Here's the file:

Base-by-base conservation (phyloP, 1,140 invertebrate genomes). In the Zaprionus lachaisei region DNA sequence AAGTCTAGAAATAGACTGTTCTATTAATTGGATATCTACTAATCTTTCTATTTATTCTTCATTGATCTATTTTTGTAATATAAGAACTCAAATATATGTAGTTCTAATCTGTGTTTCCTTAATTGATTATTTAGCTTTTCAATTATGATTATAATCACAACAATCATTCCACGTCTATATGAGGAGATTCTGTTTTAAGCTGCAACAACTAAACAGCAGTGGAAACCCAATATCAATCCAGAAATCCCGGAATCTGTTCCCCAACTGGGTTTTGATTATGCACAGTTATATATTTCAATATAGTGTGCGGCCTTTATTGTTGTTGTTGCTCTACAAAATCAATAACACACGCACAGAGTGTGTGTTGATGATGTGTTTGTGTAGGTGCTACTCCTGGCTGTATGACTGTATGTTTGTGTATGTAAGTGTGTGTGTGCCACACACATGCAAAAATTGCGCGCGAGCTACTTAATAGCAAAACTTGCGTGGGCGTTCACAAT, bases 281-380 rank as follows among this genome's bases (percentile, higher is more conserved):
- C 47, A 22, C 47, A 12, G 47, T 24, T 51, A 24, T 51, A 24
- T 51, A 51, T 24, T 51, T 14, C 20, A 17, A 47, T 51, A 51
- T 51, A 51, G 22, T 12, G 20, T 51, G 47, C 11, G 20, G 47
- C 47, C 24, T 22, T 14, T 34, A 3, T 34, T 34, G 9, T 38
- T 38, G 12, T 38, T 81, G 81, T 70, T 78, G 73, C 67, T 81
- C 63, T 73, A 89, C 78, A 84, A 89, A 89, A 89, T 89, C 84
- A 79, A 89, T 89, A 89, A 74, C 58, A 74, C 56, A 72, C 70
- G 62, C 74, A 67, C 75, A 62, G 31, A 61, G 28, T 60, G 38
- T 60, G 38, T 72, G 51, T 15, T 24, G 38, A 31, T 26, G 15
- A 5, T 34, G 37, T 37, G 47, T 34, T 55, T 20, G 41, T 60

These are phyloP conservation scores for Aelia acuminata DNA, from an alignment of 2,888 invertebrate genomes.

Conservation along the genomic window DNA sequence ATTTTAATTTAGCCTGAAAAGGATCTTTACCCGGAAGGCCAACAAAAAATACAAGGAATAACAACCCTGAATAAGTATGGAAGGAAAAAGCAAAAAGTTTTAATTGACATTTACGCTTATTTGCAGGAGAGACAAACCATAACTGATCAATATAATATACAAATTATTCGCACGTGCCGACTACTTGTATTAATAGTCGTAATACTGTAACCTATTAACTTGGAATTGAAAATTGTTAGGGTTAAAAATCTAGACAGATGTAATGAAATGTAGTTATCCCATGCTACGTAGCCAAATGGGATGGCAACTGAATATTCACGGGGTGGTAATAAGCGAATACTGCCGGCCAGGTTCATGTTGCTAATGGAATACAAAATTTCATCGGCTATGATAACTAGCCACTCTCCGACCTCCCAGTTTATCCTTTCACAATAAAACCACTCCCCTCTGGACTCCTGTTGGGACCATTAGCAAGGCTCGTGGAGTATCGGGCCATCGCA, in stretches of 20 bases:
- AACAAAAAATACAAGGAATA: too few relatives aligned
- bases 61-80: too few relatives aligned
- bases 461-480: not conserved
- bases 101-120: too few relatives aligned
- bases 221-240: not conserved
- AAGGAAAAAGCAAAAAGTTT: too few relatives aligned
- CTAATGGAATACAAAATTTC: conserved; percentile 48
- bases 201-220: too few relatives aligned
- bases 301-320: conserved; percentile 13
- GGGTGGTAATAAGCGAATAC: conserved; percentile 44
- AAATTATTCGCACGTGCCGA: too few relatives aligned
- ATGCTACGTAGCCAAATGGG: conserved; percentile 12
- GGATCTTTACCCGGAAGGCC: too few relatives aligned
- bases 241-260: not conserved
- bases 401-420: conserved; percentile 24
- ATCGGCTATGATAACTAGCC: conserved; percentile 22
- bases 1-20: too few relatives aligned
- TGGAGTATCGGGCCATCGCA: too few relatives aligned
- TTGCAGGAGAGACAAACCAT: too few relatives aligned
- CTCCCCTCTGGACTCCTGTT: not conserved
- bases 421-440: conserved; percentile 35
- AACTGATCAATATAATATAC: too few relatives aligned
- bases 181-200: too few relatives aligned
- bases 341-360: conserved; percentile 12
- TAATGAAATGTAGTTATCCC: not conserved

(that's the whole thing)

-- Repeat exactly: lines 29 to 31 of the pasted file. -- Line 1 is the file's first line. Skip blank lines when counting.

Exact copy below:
- ATCGGCTATGATAACTAGCC: conserved; percentile 22
- bases 1-20: too few relatives aligned
- TGGAGTATCGGGCCATCGCA: too few relatives aligned